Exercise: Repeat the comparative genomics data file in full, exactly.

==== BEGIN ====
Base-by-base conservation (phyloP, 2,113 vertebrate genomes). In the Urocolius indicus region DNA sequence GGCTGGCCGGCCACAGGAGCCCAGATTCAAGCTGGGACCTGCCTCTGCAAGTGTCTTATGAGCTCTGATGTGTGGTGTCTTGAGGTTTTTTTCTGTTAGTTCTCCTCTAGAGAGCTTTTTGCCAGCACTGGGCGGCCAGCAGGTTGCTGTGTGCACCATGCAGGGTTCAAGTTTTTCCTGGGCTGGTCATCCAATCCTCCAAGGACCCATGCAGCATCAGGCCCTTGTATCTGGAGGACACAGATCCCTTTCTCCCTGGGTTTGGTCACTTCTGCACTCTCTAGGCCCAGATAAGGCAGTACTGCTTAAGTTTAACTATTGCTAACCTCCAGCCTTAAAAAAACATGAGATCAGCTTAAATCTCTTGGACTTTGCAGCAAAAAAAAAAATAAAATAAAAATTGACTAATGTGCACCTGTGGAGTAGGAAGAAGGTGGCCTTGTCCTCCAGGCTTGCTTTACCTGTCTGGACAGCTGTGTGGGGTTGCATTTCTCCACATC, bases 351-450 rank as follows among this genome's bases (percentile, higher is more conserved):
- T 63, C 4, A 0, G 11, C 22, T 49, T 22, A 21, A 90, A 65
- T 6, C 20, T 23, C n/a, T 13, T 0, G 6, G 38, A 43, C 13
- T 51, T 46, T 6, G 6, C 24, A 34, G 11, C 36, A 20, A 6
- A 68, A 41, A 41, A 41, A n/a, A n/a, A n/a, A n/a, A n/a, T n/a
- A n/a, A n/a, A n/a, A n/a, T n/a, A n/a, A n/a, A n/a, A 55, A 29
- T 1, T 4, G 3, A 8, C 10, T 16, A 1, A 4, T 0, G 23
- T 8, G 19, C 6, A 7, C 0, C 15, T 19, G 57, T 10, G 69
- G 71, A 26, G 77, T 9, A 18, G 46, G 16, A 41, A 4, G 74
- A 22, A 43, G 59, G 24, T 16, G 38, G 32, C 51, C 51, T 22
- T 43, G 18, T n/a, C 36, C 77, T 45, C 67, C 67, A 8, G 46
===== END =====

Base-by-base conservation (phyloP, 2,113 vertebrate genomes). In the Urocolius indicus region DNA sequence GGCTGGCCGGCCACAGGAGCCCAGATTCAAGCTGGGACCTGCCTCTGCAAGTGTCTTATGAGCTCTGATGTGTGGTGTCTTGAGGTTTTTTTCTGTTAGTTCTCCTCTAGAGAGCTTTTTGCCAGCACTGGGCGGCCAGCAGGTTGCTGTGTGCACCATGCAGGGTTCAAGTTTTTCCTGGGCTGGTCATCCAATCCTCCAAGGACCCATGCAGCATCAGGCCCTTGTATCTGGAGGACACAGATCCCTTTCTCCCTGGGTTTGGTCACTTCTGCACTCTCTAGGCCCAGATAAGGCAGTACTGCTTAAGTTTAACTATTGCTAACCTCCAGCCTTAAAAAAACATGAGATCAGCTTAAATCTCTTGGACTTTGCAGCAAAAAAAAAAATAAAATAAAAATTGACTAATGTGCACCTGTGGAGTAGGAAGAAGGTGGCCTTGTCCTCCAGGCTTGCTTTACCTGTCTGGACAGCTGTGTGGGGTTGCATTTCTCCACATC, bases 351-450 rank as follows among this genome's bases (percentile, higher is more conserved):
- T 63, C 4, A 0, G 11, C 22, T 49, T 22, A 21, A 90, A 65
- T 6, C 20, T 23, C n/a, T 13, T 0, G 6, G 38, A 43, C 13
- T 51, T 46, T 6, G 6, C 24, A 34, G 11, C 36, A 20, A 6
- A 68, A 41, A 41, A 41, A n/a, A n/a, A n/a, A n/a, A n/a, T n/a
- A n/a, A n/a, A n/a, A n/a, T n/a, A n/a, A n/a, A n/a, A 55, A 29
- T 1, T 4, G 3, A 8, C 10, T 16, A 1, A 4, T 0, G 23
- T 8, G 19, C 6, A 7, C 0, C 15, T 19, G 57, T 10, G 69
- G 71, A 26, G 77, T 9, A 18, G 46, G 16, A 41, A 4, G 74
- A 22, A 43, G 59, G 24, T 16, G 38, G 32, C 51, C 51, T 22
- T 43, G 18, T n/a, C 36, C 77, T 45, C 67, C 67, A 8, G 46